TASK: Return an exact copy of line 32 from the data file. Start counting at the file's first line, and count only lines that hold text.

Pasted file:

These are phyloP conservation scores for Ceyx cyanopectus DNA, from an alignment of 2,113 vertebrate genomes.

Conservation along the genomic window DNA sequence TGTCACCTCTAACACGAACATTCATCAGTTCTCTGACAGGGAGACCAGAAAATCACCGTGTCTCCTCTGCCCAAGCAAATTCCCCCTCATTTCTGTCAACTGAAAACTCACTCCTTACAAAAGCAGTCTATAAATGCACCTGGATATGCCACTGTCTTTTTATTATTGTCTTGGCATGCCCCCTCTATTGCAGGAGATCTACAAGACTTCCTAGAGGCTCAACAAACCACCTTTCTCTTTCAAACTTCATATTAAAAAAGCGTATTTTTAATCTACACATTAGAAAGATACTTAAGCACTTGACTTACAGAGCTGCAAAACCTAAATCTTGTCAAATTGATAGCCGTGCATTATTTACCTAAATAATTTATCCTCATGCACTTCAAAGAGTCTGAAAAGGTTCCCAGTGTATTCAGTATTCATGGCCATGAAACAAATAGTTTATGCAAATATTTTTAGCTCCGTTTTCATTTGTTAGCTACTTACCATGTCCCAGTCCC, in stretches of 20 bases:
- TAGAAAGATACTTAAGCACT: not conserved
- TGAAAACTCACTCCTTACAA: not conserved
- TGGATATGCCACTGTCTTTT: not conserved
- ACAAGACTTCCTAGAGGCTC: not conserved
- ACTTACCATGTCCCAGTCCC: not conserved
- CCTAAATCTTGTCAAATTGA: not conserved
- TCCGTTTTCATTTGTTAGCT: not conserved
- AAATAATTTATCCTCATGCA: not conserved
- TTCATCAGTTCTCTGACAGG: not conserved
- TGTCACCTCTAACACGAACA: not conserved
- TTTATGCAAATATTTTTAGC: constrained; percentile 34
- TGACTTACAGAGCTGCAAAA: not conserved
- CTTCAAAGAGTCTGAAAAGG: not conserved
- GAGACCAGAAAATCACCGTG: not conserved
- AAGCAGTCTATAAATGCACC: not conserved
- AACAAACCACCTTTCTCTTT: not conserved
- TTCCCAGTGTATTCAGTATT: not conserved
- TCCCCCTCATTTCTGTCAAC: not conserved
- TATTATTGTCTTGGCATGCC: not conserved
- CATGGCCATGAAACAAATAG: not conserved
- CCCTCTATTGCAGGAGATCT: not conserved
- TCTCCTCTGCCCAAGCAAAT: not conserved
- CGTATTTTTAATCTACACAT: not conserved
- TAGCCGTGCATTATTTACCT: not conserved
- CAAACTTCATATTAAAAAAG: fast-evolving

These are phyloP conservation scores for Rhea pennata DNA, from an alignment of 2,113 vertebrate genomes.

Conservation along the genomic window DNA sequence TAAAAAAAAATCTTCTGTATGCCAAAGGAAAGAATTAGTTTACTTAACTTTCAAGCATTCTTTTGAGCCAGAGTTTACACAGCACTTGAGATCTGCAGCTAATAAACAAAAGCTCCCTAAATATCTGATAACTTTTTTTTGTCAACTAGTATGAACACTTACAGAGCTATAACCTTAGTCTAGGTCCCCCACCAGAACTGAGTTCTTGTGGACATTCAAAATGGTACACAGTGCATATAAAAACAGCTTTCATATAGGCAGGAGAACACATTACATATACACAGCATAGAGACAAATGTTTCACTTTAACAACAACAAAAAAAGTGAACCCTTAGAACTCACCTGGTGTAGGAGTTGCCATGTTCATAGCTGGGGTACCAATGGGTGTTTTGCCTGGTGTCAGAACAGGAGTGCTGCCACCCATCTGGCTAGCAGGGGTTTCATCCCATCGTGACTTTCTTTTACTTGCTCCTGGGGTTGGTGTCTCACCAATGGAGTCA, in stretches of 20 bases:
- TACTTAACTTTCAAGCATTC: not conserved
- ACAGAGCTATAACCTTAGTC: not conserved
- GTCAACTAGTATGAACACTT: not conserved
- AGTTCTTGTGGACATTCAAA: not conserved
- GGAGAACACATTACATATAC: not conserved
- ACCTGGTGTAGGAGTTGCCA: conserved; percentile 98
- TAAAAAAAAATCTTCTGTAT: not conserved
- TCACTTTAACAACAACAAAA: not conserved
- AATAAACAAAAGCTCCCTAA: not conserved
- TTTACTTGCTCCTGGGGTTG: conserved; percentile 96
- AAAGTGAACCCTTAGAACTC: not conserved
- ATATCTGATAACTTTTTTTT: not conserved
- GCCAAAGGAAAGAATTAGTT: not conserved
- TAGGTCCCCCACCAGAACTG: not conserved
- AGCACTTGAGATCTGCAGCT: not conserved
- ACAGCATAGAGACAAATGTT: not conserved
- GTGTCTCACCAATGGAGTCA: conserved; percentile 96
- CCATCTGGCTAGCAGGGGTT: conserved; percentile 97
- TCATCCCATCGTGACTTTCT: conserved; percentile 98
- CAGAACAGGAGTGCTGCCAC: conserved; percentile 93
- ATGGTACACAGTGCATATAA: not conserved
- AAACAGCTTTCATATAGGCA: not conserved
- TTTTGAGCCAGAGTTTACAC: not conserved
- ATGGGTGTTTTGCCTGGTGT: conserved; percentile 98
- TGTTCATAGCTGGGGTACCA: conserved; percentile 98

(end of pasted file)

- GTCAACTAGTATGAACACTT: not conserved